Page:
There are currently about 6000 man-made satellites in the Earth’s orbit. About 60% of them are no longer operational. Every time another satellite is deployed, the risk of potential malfunction and collision increases. Multiple prognoses and simulations also show enormous potential for collisions to cascade, as every collision results in more and more debris. In the worst-case scenarios, such cascading can render the space around Earth unnavigable for centuries to come. In order to combat this ever-rising issue, multiple international actors have proposed possible ideas for cleaning up the orbit. Which of these solutions could be recommended by the committee? Who would pay and who would be responsible? How can we prevent the further creation of debris? These are merely some of the questions that UNCSTD will attempt to answer.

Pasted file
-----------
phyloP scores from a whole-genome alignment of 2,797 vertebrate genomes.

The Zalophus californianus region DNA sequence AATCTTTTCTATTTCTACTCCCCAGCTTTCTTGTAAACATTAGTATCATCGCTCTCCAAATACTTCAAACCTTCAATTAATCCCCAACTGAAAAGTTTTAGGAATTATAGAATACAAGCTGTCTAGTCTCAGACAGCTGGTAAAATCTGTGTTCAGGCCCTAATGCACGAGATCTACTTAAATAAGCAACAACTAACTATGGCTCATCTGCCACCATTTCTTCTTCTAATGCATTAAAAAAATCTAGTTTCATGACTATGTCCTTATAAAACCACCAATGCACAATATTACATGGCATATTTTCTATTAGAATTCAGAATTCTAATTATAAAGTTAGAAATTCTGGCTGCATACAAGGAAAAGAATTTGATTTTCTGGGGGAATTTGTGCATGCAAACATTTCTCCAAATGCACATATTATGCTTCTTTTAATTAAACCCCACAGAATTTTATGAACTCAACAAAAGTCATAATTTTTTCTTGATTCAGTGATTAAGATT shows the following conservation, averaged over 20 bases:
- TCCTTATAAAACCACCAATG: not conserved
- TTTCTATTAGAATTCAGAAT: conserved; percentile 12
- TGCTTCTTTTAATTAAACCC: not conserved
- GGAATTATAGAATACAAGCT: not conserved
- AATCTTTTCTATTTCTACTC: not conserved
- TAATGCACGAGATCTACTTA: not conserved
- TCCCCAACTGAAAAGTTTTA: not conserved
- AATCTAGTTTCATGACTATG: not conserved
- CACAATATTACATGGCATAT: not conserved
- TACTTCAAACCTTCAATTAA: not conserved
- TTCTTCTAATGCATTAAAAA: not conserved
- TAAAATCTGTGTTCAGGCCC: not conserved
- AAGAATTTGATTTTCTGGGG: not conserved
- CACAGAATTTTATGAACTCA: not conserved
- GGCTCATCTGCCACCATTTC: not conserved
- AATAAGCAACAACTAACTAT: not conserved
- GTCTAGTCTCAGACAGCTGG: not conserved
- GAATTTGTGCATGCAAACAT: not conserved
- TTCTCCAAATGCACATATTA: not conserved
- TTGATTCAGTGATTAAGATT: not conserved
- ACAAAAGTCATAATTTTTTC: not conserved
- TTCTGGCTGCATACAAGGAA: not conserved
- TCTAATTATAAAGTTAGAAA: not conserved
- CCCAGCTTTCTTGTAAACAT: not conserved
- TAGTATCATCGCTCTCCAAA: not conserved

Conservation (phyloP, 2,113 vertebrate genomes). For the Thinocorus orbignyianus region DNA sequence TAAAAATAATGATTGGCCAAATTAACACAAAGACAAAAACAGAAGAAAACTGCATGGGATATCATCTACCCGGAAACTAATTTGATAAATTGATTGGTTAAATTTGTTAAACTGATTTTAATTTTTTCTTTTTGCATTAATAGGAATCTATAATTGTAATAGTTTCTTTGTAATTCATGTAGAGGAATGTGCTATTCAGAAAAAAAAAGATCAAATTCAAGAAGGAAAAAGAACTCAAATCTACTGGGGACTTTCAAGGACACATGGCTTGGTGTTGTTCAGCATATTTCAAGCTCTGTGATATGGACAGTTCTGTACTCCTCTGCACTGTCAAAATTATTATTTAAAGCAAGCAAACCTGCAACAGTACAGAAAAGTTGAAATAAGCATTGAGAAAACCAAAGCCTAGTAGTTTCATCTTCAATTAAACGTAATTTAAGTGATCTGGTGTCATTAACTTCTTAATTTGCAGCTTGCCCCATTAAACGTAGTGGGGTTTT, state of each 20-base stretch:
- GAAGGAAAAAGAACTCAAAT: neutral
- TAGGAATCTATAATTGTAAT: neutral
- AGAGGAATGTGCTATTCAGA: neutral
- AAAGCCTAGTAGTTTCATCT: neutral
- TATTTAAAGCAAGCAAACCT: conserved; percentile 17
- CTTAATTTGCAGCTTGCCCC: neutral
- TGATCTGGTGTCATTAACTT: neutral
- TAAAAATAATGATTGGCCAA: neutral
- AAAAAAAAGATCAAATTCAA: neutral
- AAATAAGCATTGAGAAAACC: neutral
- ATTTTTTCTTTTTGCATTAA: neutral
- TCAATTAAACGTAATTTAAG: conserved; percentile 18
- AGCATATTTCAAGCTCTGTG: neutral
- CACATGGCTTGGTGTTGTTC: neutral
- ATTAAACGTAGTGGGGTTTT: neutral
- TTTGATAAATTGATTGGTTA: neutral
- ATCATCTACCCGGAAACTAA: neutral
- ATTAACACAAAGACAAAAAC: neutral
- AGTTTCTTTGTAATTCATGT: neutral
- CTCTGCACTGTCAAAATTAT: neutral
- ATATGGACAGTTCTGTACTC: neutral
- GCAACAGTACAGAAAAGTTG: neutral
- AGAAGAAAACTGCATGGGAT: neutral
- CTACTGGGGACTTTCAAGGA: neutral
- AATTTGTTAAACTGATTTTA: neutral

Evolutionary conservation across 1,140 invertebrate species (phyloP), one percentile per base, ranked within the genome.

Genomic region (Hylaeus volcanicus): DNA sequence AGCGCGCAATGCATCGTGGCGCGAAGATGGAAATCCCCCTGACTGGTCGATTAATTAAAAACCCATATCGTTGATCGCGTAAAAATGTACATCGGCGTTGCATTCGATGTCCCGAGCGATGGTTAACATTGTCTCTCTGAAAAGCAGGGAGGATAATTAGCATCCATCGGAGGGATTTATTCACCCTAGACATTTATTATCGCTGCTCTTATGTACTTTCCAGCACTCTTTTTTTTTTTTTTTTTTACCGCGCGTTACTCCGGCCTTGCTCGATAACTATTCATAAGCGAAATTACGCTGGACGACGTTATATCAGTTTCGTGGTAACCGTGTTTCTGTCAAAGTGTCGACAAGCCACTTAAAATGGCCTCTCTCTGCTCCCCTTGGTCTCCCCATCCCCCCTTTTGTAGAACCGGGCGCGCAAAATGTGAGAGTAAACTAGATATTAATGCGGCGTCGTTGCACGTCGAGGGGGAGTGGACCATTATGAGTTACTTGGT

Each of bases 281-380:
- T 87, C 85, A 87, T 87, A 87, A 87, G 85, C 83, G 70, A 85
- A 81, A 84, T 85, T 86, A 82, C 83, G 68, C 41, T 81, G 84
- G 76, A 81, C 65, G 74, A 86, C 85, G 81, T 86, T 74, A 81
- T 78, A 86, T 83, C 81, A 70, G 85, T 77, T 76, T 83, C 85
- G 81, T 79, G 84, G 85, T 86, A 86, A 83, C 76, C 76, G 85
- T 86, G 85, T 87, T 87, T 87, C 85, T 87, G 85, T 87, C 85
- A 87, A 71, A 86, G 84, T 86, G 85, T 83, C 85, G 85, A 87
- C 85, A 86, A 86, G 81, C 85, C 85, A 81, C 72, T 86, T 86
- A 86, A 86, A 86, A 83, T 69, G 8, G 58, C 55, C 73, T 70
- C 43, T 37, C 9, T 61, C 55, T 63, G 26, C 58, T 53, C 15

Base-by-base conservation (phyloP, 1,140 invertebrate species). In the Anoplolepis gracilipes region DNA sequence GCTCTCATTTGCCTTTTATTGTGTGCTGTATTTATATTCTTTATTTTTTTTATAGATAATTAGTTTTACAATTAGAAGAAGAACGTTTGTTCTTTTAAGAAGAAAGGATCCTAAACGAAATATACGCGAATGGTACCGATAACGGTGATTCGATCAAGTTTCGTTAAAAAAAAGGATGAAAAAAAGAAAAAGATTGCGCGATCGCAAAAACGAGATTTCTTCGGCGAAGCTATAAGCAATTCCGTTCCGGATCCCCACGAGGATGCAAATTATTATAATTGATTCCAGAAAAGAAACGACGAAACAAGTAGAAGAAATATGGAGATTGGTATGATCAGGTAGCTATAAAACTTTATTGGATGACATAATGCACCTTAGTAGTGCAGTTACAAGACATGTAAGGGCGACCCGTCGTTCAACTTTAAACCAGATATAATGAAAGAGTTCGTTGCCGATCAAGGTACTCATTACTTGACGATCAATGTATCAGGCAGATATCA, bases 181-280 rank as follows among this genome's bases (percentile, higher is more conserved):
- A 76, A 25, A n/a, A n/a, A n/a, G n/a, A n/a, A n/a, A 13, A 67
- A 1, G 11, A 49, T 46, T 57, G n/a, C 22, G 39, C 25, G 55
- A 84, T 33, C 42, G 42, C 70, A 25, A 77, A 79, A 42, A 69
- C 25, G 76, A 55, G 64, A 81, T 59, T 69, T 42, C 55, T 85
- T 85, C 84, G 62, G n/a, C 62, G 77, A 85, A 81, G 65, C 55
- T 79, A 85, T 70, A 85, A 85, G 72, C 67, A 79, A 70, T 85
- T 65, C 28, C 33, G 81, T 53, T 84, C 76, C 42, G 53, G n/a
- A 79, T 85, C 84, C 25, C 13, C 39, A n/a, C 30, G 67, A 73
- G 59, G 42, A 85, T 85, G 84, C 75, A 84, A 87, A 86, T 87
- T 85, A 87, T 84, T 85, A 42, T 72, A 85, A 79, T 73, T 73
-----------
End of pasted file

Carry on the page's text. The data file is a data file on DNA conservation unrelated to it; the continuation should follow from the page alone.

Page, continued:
“By far, the greatest danger of Artificial Intelligence is that people conclude too early that they understand it.” ~ Eliezer Yudkowsky. Thought experiments and fiction have always been drivers of human growth – Artificial Intelligence is no different. We can traceback the first few “intelligent” systems to projects out of DARPA and Carnegie Melon, such as the first autonomous car. Since then, much has changed, and what was once fiction is now closer and closer to becoming reality. As the world enters the third decade of the XXI century, and machine learning is commonplace, we are closer than ever to developing a true AI. This makes the issue of AI ethics, which date back to Isaac Asimov’s three laws of robotics, at the forefront of discussion in the field of AI. Why are AI ethics important? How can we protect ourselves against unintended discrimination by AI? Why (and if) does this issue need the UN to discuss it? Should there be a universal international framework? This committee will address this, and more.